Since 2008, financial institutions have been fined over $28 billion for money laundering and sanctions violations, according to EY. Given the hefty price of falling foul of regulators, it’s no surprise that banks are focusing closely on mitigating the risk of non-compliance – but complying with increasingly complex regulatory requirements is not straightforward.
Effective screening takes time and money – and with the volume of alerts doubling every four years, compliance teams are struggling to keep on top of increasingly challenging workloads. Likewise, the soaring risk of cyberattacks and fraud makes it essential for banks to be proactive in mitigating the risk of any attacks. This means detecting, monitoring and/or blocking any potentially fraudulent payment instructions in a timely manner.
Compliance: the data challenge
From sanctions screening to detecting fraud, compliance activities depend on fast access to high quality data. But in practice, payments data often includes incomplete, missing and/or unstructured data. This can hinder the effectiveness and efficiency of transaction screening and AML monitoring:
Effectiveness. Poor quality data is a significant hindrance when it comes to screening transactions. If the required information is not accurate or present – such as a missing country name – illicit transactions may fail to issue an alert, leaving the bank at risk of non-compliance.
Efficiency. From an operational efficiency point of view, poorly formatted messages may require manual intervention, which reduces the efficiency of the screening process.
Likewise, where fraud is concerned, the ability to access data in a timely fashion is essential when preventing, stopping or recalling potentially fraudulent payments.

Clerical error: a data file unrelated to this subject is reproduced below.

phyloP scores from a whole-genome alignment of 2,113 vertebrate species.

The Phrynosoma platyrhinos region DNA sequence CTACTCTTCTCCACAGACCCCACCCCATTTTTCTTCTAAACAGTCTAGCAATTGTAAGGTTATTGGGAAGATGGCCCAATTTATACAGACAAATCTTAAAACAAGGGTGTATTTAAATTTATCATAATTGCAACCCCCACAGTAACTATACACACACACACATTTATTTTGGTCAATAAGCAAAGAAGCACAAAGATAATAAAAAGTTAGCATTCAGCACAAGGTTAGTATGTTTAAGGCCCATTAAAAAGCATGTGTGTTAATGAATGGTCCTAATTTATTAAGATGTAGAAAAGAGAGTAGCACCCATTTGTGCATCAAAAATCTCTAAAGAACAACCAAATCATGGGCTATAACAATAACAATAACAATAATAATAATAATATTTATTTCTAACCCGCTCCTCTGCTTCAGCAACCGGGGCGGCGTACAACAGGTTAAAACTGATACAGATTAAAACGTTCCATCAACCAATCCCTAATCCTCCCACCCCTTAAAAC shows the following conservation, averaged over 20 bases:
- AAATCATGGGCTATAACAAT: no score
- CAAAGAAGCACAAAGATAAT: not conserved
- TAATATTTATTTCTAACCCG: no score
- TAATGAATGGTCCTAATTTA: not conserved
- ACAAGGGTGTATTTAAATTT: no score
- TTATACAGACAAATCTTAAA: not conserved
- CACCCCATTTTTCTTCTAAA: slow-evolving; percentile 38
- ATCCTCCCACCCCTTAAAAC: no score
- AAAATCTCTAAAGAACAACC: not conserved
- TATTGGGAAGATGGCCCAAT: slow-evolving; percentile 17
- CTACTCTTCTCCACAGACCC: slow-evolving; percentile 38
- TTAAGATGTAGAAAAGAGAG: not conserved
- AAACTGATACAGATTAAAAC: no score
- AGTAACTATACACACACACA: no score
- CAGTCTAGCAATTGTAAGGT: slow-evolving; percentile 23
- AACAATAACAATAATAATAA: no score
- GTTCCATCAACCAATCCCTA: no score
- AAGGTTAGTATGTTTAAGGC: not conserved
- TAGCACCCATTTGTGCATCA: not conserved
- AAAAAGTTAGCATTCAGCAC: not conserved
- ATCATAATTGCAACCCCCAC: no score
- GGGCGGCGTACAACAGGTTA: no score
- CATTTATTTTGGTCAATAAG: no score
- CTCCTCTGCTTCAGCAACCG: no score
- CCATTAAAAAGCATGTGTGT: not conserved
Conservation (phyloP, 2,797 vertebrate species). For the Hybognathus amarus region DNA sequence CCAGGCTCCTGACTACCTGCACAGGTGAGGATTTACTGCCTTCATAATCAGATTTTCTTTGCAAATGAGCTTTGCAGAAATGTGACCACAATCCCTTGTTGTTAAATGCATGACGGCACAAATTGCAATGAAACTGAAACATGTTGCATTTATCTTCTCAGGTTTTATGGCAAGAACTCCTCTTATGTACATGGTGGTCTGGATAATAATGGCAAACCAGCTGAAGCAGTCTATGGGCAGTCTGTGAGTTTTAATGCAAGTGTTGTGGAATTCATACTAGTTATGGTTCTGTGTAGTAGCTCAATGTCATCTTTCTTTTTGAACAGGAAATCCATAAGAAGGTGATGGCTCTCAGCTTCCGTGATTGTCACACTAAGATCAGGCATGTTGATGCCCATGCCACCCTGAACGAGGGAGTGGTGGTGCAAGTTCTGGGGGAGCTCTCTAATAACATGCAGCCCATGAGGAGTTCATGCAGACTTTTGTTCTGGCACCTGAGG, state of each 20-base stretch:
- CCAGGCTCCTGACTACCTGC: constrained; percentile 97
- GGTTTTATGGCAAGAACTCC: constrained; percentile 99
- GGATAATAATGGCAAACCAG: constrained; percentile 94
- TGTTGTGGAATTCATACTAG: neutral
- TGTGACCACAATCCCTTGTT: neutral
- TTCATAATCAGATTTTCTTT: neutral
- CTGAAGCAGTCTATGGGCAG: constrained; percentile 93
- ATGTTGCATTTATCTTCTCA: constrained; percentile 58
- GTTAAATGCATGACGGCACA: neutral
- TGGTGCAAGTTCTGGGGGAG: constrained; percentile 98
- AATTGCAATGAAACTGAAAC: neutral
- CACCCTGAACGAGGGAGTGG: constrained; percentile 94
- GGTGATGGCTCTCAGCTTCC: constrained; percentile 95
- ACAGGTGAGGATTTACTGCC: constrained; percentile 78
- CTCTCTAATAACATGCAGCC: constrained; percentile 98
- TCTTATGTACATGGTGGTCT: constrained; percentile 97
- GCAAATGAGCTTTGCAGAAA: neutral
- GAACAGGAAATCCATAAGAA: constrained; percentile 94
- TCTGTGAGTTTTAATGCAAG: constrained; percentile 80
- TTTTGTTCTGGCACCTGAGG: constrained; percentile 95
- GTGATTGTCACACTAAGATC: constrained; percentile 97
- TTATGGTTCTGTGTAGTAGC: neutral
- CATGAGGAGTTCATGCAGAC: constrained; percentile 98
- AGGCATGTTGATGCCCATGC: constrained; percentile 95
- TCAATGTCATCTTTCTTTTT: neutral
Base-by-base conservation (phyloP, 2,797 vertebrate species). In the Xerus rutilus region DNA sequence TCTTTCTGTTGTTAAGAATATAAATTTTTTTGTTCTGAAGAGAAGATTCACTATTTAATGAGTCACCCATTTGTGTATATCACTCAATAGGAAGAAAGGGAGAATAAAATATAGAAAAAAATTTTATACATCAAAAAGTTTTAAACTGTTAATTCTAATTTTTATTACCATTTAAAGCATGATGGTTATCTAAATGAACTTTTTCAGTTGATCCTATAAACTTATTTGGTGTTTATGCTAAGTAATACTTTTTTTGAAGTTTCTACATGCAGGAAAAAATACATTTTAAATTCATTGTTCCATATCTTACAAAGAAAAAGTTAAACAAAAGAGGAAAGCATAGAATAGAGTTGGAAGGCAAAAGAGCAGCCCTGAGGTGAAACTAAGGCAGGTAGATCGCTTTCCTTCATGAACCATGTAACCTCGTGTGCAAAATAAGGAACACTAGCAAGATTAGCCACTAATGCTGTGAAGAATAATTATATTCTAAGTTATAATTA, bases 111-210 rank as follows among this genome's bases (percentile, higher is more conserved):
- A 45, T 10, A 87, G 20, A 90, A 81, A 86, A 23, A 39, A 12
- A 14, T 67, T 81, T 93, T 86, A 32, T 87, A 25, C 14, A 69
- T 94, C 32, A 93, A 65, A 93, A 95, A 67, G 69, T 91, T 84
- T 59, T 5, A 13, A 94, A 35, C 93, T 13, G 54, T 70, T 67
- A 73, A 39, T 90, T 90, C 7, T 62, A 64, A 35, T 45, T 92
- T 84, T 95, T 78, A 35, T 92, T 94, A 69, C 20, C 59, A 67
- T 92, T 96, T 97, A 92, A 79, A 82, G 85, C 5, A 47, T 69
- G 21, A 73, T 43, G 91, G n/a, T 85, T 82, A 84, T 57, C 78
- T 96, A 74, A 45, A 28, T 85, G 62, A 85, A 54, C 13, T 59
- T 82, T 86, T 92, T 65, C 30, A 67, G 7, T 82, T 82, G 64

Data and KYC
Know Your Customer (KYC) due diligence can also present challenges where data is concerned. Sourcing and verifying the large volumes of data needed for KYC can be time consuming and unwieldy, as data typically has to be obtained from disparate sources and in multiple formats.
Leveraging data and analytics
To optimise both the efficiency and effectiveness of compliance processes, banks need to leverage their data more effectively and take full advantage of sophisticated analytics – all while delivering a better client experience. In other words, they need to embrace data-driven compliance.
Banks can do this in a number of ways:
Optimise data quality
As well as improving the effectiveness of screening and AML monitoring, better quality data also increases straight-through processing and reduces the need for repairs. And with higher quality data, institutions will be better able to benefit from advanced analytics.
Harness richer data
The adoption of ISO 20022 messaging provides the opportunity to harness richer and more structured data. As well as minimising false positives during the screening process, banks can take advantage of more structured data in order to detect fraud with greater precision.
Take advantage of analytics
Sophisticated data analytics enable banks to monitor their correspondents’ behaviour and reduce their exposure to high-risk transactions. By harnessing the power of machine learning, analytics tools can learn individual customers’ payment patterns and identify suspicious payment instructions – thereby augmenting more traditional fraud prevention controls.
Where KYC is concerned, banks are looking to move from periodic reviews to an event-driven approach, with due diligence carried out in response to changes to customer behaviour, market conditions or the bank’s own business. By taking advantage of shared KYC utilities, banks can access up-to-date KYC information whenever they need it.
The bottom line: by embracing data-driven compliance, banks can harness data and analytics more effectively. This enables them to reduce the risk of fraud and increase the accuracy and efficiency of their transaction screening – thereby minimising false positives, reducing compliance costs and mitigating the risk of non-compliance.
How can Swift help?
Our suite of data and analytics services can improve the quality of your transaction data, increase the efficiency and effectiveness of screening, and provide insights into your correspondents’ behaviour.